Ahead of today’s cybersecurity hearing in the Senate, I wanted to jot down some thoughts on the issue. For over a year now, I’ve been questioning the need for federal intervention in cybersecurity and calling for a slower and more deliberate process. Perhaps I come across as a refusenik, but I hope that I’m at least lending some balance to the debate.
First, let me say that I fully recognize that the U.S. faces serious cyber threats. [Here is](http://selil.com/archives/2985) one of the best (and most honest) cases for being worried that I’ve seen. I get it.
That said, what I try to point out is that the existence of a threat [does not necessarily mean](http://techliberation.com/2012/02/16/too-big-to-face-incentives/) that regulation is necessary. In many cases, the threat [can be internalized](http://techliberation.com/2012/01/24/is-there-a-market-failure-in-cybersecurity-its-not-an-open-and-shut-case/) by affected private actors. Even if we determine that some private actors are not internalizing the costs, prescriptive regulation can sometimes do more harm than good. The best thing we can do is not try to prevent harm at all costs, but instead make sure that we are resilient so that no single threat can destroy us. And we [may be more anti-fragile](http://mercatus.org/publication/beyond-cyber-doom)–more resilient and more capable of adaptation–than we’re led to believe.
That brings me to the other thing I try to point out: that the rhetoric surrounding cybersecurity is often unnecessarily alarmist. Introducing the Cybersecurity Act of 2012, Sen. Rockefeller equated the cyber threat with the nuclear threat. I’m sorry, but I don’t think that’s right. It does scare people, however, and I’m afraid that we will be sold an expensive bill of goods based on fear.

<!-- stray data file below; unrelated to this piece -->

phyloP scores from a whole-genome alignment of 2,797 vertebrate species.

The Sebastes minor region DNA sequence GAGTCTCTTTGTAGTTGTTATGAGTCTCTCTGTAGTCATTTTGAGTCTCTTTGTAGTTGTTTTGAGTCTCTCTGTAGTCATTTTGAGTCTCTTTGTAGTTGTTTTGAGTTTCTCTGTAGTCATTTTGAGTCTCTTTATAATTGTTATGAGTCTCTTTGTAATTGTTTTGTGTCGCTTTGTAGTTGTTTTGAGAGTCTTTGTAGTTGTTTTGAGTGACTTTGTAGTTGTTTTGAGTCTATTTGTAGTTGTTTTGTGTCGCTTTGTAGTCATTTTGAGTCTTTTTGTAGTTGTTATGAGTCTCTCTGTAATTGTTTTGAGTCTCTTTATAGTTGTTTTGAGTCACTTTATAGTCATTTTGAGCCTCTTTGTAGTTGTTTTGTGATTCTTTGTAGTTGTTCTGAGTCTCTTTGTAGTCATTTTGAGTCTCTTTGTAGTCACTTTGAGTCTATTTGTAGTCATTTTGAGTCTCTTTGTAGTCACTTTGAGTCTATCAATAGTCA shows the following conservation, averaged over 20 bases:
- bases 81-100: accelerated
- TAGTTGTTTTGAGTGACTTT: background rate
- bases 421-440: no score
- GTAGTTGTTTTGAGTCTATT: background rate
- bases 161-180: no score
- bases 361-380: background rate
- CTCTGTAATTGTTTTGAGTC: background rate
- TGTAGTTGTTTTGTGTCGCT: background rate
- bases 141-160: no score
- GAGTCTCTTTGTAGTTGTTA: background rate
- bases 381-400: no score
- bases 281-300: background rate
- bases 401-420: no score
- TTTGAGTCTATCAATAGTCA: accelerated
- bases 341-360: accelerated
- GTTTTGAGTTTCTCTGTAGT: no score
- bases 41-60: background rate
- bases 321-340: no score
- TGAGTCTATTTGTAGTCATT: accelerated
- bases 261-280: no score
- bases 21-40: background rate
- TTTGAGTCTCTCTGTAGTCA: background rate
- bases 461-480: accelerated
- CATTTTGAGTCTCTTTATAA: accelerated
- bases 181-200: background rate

So I’m happy to see that both the Senate and the House have begun to take more realistic approaches to cybersecurity. For example, the [Rockefeller-Snowe bill](http://www.opencongress.org/bill/111-s773/show) from last congress would have required the Department of Commerce to develop “a national licensing, certification, and periodic recertification program for cybersecurity professionals,” and would have made certification mandatory for anyone engaged in cybersecurity. I’m happy to see that’s gone in the new bill. I’m glad that there is no “[Internet kill switch](http://techliberation.com/2011/02/19/the-internet-kill-switch-debate/).” I’m also happy to see that the bill includes a way for private industry to appeal its inclusion in the regulatory regime.
Where do I think there may be a role for government? Information sharing certainly comes to mind. There is no doubt that there’s a lot that the public and private sectors can learn from each other. And to the extent that private actors are prevented by privacy laws to cooperate on cybersecurity, there should be a way to facilitate cooperation without endangering consumer protections. Additionally, requiring disclosure of security breaches is not a bad idea. It would allow insurance markets and other markets serve as an alternative to regulation, or as Cass Sunstein calls it, regulation through transparency.